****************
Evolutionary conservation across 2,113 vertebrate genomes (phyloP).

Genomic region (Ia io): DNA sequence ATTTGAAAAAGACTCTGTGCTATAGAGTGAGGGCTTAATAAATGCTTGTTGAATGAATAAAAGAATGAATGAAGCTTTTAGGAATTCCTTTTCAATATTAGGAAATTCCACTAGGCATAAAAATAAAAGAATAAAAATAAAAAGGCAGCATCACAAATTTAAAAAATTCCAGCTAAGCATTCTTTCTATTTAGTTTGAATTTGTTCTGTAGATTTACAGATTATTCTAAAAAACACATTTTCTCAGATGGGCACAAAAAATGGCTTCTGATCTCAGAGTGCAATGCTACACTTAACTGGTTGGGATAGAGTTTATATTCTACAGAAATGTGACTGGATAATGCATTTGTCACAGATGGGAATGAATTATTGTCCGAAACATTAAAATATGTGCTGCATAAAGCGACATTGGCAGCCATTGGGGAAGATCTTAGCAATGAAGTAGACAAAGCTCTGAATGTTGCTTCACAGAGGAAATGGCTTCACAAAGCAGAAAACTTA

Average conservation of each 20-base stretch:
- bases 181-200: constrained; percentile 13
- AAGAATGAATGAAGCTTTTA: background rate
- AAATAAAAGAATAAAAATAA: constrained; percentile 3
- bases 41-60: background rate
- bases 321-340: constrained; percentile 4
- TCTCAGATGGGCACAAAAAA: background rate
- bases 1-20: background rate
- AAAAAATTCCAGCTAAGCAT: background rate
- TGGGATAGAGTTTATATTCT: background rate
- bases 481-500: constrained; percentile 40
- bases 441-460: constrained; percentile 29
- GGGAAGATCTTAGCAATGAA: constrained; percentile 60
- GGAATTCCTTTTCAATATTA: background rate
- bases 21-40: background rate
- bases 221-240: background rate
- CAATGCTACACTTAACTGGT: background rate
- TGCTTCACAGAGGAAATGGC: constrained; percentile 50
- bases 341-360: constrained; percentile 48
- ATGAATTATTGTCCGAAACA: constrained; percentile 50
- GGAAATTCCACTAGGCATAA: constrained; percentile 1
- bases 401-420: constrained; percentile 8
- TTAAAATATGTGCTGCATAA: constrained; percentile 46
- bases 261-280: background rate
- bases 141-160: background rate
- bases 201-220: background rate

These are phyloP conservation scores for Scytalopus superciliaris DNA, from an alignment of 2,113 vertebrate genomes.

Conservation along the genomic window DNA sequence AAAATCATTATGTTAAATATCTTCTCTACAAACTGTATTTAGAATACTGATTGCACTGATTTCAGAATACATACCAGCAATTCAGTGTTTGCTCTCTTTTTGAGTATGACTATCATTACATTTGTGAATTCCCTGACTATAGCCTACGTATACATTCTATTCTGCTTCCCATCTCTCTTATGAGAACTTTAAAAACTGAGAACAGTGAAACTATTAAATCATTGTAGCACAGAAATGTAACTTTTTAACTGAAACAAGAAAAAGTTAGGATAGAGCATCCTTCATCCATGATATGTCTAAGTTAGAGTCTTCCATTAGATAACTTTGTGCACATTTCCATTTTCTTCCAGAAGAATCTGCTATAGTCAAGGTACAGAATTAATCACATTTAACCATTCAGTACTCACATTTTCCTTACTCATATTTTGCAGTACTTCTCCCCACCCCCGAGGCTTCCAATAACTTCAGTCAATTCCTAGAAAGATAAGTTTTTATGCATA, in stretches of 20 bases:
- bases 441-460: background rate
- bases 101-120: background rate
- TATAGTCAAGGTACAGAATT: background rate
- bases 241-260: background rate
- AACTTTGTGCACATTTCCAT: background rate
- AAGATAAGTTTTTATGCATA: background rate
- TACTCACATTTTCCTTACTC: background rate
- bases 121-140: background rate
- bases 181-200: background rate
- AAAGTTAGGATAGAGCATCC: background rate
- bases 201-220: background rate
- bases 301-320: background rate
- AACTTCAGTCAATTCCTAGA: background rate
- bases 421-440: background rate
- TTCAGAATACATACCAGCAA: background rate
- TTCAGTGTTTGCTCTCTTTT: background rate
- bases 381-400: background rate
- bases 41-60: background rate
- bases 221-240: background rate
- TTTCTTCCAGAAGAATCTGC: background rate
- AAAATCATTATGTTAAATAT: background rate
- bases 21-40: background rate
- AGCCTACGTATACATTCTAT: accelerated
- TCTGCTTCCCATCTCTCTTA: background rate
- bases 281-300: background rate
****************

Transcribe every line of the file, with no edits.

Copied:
Evolutionary conservation across 2,113 vertebrate genomes (phyloP).

Genomic region (Ia io): DNA sequence ATTTGAAAAAGACTCTGTGCTATAGAGTGAGGGCTTAATAAATGCTTGTTGAATGAATAAAAGAATGAATGAAGCTTTTAGGAATTCCTTTTCAATATTAGGAAATTCCACTAGGCATAAAAATAAAAGAATAAAAATAAAAAGGCAGCATCACAAATTTAAAAAATTCCAGCTAAGCATTCTTTCTATTTAGTTTGAATTTGTTCTGTAGATTTACAGATTATTCTAAAAAACACATTTTCTCAGATGGGCACAAAAAATGGCTTCTGATCTCAGAGTGCAATGCTACACTTAACTGGTTGGGATAGAGTTTATATTCTACAGAAATGTGACTGGATAATGCATTTGTCACAGATGGGAATGAATTATTGTCCGAAACATTAAAATATGTGCTGCATAAAGCGACATTGGCAGCCATTGGGGAAGATCTTAGCAATGAAGTAGACAAAGCTCTGAATGTTGCTTCACAGAGGAAATGGCTTCACAAAGCAGAAAACTTA

Average conservation of each 20-base stretch:
- bases 181-200: constrained; percentile 13
- AAGAATGAATGAAGCTTTTA: background rate
- AAATAAAAGAATAAAAATAA: constrained; percentile 3
- bases 41-60: background rate
- bases 321-340: constrained; percentile 4
- TCTCAGATGGGCACAAAAAA: background rate
- bases 1-20: background rate
- AAAAAATTCCAGCTAAGCAT: background rate
- TGGGATAGAGTTTATATTCT: background rate
- bases 481-500: constrained; percentile 40
- bases 441-460: constrained; percentile 29
- GGGAAGATCTTAGCAATGAA: constrained; percentile 60
- GGAATTCCTTTTCAATATTA: background rate
- bases 21-40: background rate
- bases 221-240: background rate
- CAATGCTACACTTAACTGGT: background rate
- TGCTTCACAGAGGAAATGGC: constrained; percentile 50
- bases 341-360: constrained; percentile 48
- ATGAATTATTGTCCGAAACA: constrained; percentile 50
- GGAAATTCCACTAGGCATAA: constrained; percentile 1
- bases 401-420: constrained; percentile 8
- TTAAAATATGTGCTGCATAA: constrained; percentile 46
- bases 261-280: background rate
- bases 141-160: background rate
- bases 201-220: background rate

These are phyloP conservation scores for Scytalopus superciliaris DNA, from an alignment of 2,113 vertebrate genomes.

Conservation along the genomic window DNA sequence AAAATCATTATGTTAAATATCTTCTCTACAAACTGTATTTAGAATACTGATTGCACTGATTTCAGAATACATACCAGCAATTCAGTGTTTGCTCTCTTTTTGAGTATGACTATCATTACATTTGTGAATTCCCTGACTATAGCCTACGTATACATTCTATTCTGCTTCCCATCTCTCTTATGAGAACTTTAAAAACTGAGAACAGTGAAACTATTAAATCATTGTAGCACAGAAATGTAACTTTTTAACTGAAACAAGAAAAAGTTAGGATAGAGCATCCTTCATCCATGATATGTCTAAGTTAGAGTCTTCCATTAGATAACTTTGTGCACATTTCCATTTTCTTCCAGAAGAATCTGCTATAGTCAAGGTACAGAATTAATCACATTTAACCATTCAGTACTCACATTTTCCTTACTCATATTTTGCAGTACTTCTCCCCACCCCCGAGGCTTCCAATAACTTCAGTCAATTCCTAGAAAGATAAGTTTTTATGCATA, in stretches of 20 bases:
- bases 441-460: background rate
- bases 101-120: background rate
- TATAGTCAAGGTACAGAATT: background rate
- bases 241-260: background rate
- AACTTTGTGCACATTTCCAT: background rate
- AAGATAAGTTTTTATGCATA: background rate
- TACTCACATTTTCCTTACTC: background rate
- bases 121-140: background rate
- bases 181-200: background rate
- AAAGTTAGGATAGAGCATCC: background rate
- bases 201-220: background rate
- bases 301-320: background rate
- AACTTCAGTCAATTCCTAGA: background rate
- bases 421-440: background rate
- TTCAGAATACATACCAGCAA: background rate
- TTCAGTGTTTGCTCTCTTTT: background rate
- bases 381-400: background rate
- bases 41-60: background rate
- bases 221-240: background rate
- TTTCTTCCAGAAGAATCTGC: background rate
- AAAATCATTATGTTAAATAT: background rate
- bases 21-40: background rate
- AGCCTACGTATACATTCTAT: accelerated
- TCTGCTTCCCATCTCTCTTA: background rate
- bases 281-300: background rate